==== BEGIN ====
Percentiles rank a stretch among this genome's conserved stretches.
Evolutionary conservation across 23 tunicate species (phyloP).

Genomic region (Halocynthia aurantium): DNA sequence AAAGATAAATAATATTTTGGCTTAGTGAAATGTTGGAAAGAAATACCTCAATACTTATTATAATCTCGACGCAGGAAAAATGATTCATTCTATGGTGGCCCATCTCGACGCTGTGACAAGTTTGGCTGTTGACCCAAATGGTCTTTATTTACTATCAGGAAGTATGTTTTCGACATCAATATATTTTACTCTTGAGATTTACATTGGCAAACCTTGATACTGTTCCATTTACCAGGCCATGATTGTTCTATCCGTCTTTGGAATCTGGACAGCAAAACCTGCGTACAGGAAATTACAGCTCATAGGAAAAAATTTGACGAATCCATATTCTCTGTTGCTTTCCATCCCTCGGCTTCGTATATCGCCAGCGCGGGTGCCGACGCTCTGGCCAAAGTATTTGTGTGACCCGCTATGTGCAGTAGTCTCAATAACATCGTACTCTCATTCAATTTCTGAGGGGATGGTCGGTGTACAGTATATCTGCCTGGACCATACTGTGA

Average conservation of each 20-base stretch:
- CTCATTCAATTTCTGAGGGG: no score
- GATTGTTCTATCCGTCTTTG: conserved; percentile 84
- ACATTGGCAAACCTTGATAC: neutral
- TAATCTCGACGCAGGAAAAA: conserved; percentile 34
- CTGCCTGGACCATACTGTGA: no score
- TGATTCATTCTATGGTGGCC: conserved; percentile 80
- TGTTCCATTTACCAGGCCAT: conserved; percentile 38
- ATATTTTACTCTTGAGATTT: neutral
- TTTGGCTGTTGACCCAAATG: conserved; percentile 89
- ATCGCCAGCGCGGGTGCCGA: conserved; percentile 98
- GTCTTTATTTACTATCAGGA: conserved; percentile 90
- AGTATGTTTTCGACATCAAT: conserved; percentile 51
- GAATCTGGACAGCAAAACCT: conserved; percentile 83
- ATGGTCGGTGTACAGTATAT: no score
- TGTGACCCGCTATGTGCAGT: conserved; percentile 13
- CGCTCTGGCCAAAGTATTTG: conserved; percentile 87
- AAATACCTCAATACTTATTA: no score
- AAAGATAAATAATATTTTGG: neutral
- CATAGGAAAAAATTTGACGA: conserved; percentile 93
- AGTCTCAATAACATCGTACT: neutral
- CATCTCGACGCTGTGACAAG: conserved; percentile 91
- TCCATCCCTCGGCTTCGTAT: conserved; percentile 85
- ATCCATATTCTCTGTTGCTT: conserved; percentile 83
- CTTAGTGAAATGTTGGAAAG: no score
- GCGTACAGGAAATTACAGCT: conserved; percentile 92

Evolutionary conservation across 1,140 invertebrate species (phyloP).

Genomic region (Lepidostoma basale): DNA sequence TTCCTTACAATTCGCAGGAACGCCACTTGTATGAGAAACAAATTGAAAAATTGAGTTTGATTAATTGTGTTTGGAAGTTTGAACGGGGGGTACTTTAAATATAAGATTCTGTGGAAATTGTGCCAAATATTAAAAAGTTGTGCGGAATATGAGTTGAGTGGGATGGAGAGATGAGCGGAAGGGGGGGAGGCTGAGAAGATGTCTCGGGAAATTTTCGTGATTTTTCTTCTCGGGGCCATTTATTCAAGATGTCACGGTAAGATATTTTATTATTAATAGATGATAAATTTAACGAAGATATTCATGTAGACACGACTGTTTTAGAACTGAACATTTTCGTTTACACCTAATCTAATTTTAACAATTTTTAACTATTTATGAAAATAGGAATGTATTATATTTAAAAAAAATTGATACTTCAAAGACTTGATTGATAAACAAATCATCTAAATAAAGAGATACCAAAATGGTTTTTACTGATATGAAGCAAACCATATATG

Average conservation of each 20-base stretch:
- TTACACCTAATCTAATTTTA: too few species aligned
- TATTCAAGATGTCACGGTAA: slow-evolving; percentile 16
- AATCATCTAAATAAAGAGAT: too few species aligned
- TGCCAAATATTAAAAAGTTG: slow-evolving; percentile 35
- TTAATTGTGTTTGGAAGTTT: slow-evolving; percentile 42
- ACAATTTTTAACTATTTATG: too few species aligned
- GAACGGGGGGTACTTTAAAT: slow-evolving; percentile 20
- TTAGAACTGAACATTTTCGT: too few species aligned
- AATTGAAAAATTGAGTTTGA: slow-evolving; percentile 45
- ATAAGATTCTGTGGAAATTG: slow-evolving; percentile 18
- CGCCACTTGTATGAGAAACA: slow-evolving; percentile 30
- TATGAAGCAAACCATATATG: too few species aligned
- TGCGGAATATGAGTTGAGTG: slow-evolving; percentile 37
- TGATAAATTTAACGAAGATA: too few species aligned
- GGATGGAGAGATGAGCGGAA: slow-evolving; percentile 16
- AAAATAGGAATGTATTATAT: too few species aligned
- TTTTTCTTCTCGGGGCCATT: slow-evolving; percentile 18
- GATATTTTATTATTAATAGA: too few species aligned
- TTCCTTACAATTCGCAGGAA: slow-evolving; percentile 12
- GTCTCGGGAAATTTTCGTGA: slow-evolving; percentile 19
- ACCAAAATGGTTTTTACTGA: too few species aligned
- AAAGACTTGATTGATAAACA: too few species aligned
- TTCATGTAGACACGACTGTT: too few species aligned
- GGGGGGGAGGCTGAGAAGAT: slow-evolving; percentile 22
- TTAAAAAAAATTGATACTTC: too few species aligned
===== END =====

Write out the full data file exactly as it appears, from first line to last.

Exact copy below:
Percentiles rank a stretch among this genome's conserved stretches.
Evolutionary conservation across 23 tunicate species (phyloP).

Genomic region (Halocynthia aurantium): DNA sequence AAAGATAAATAATATTTTGGCTTAGTGAAATGTTGGAAAGAAATACCTCAATACTTATTATAATCTCGACGCAGGAAAAATGATTCATTCTATGGTGGCCCATCTCGACGCTGTGACAAGTTTGGCTGTTGACCCAAATGGTCTTTATTTACTATCAGGAAGTATGTTTTCGACATCAATATATTTTACTCTTGAGATTTACATTGGCAAACCTTGATACTGTTCCATTTACCAGGCCATGATTGTTCTATCCGTCTTTGGAATCTGGACAGCAAAACCTGCGTACAGGAAATTACAGCTCATAGGAAAAAATTTGACGAATCCATATTCTCTGTTGCTTTCCATCCCTCGGCTTCGTATATCGCCAGCGCGGGTGCCGACGCTCTGGCCAAAGTATTTGTGTGACCCGCTATGTGCAGTAGTCTCAATAACATCGTACTCTCATTCAATTTCTGAGGGGATGGTCGGTGTACAGTATATCTGCCTGGACCATACTGTGA

Average conservation of each 20-base stretch:
- CTCATTCAATTTCTGAGGGG: no score
- GATTGTTCTATCCGTCTTTG: conserved; percentile 84
- ACATTGGCAAACCTTGATAC: neutral
- TAATCTCGACGCAGGAAAAA: conserved; percentile 34
- CTGCCTGGACCATACTGTGA: no score
- TGATTCATTCTATGGTGGCC: conserved; percentile 80
- TGTTCCATTTACCAGGCCAT: conserved; percentile 38
- ATATTTTACTCTTGAGATTT: neutral
- TTTGGCTGTTGACCCAAATG: conserved; percentile 89
- ATCGCCAGCGCGGGTGCCGA: conserved; percentile 98
- GTCTTTATTTACTATCAGGA: conserved; percentile 90
- AGTATGTTTTCGACATCAAT: conserved; percentile 51
- GAATCTGGACAGCAAAACCT: conserved; percentile 83
- ATGGTCGGTGTACAGTATAT: no score
- TGTGACCCGCTATGTGCAGT: conserved; percentile 13
- CGCTCTGGCCAAAGTATTTG: conserved; percentile 87
- AAATACCTCAATACTTATTA: no score
- AAAGATAAATAATATTTTGG: neutral
- CATAGGAAAAAATTTGACGA: conserved; percentile 93
- AGTCTCAATAACATCGTACT: neutral
- CATCTCGACGCTGTGACAAG: conserved; percentile 91
- TCCATCCCTCGGCTTCGTAT: conserved; percentile 85
- ATCCATATTCTCTGTTGCTT: conserved; percentile 83
- CTTAGTGAAATGTTGGAAAG: no score
- GCGTACAGGAAATTACAGCT: conserved; percentile 92

Evolutionary conservation across 1,140 invertebrate species (phyloP).

Genomic region (Lepidostoma basale): DNA sequence TTCCTTACAATTCGCAGGAACGCCACTTGTATGAGAAACAAATTGAAAAATTGAGTTTGATTAATTGTGTTTGGAAGTTTGAACGGGGGGTACTTTAAATATAAGATTCTGTGGAAATTGTGCCAAATATTAAAAAGTTGTGCGGAATATGAGTTGAGTGGGATGGAGAGATGAGCGGAAGGGGGGGAGGCTGAGAAGATGTCTCGGGAAATTTTCGTGATTTTTCTTCTCGGGGCCATTTATTCAAGATGTCACGGTAAGATATTTTATTATTAATAGATGATAAATTTAACGAAGATATTCATGTAGACACGACTGTTTTAGAACTGAACATTTTCGTTTACACCTAATCTAATTTTAACAATTTTTAACTATTTATGAAAATAGGAATGTATTATATTTAAAAAAAATTGATACTTCAAAGACTTGATTGATAAACAAATCATCTAAATAAAGAGATACCAAAATGGTTTTTACTGATATGAAGCAAACCATATATG

Average conservation of each 20-base stretch:
- TTACACCTAATCTAATTTTA: too few species aligned
- TATTCAAGATGTCACGGTAA: slow-evolving; percentile 16
- AATCATCTAAATAAAGAGAT: too few species aligned
- TGCCAAATATTAAAAAGTTG: slow-evolving; percentile 35
- TTAATTGTGTTTGGAAGTTT: slow-evolving; percentile 42
- ACAATTTTTAACTATTTATG: too few species aligned
- GAACGGGGGGTACTTTAAAT: slow-evolving; percentile 20
- TTAGAACTGAACATTTTCGT: too few species aligned
- AATTGAAAAATTGAGTTTGA: slow-evolving; percentile 45
- ATAAGATTCTGTGGAAATTG: slow-evolving; percentile 18
- CGCCACTTGTATGAGAAACA: slow-evolving; percentile 30
- TATGAAGCAAACCATATATG: too few species aligned
- TGCGGAATATGAGTTGAGTG: slow-evolving; percentile 37
- TGATAAATTTAACGAAGATA: too few species aligned
- GGATGGAGAGATGAGCGGAA: slow-evolving; percentile 16
- AAAATAGGAATGTATTATAT: too few species aligned
- TTTTTCTTCTCGGGGCCATT: slow-evolving; percentile 18
- GATATTTTATTATTAATAGA: too few species aligned
- TTCCTTACAATTCGCAGGAA: slow-evolving; percentile 12
- GTCTCGGGAAATTTTCGTGA: slow-evolving; percentile 19
- ACCAAAATGGTTTTTACTGA: too few species aligned
- AAAGACTTGATTGATAAACA: too few species aligned
- TTCATGTAGACACGACTGTT: too few species aligned
- GGGGGGGAGGCTGAGAAGAT: slow-evolving; percentile 22
- TTAAAAAAAATTGATACTTC: too few species aligned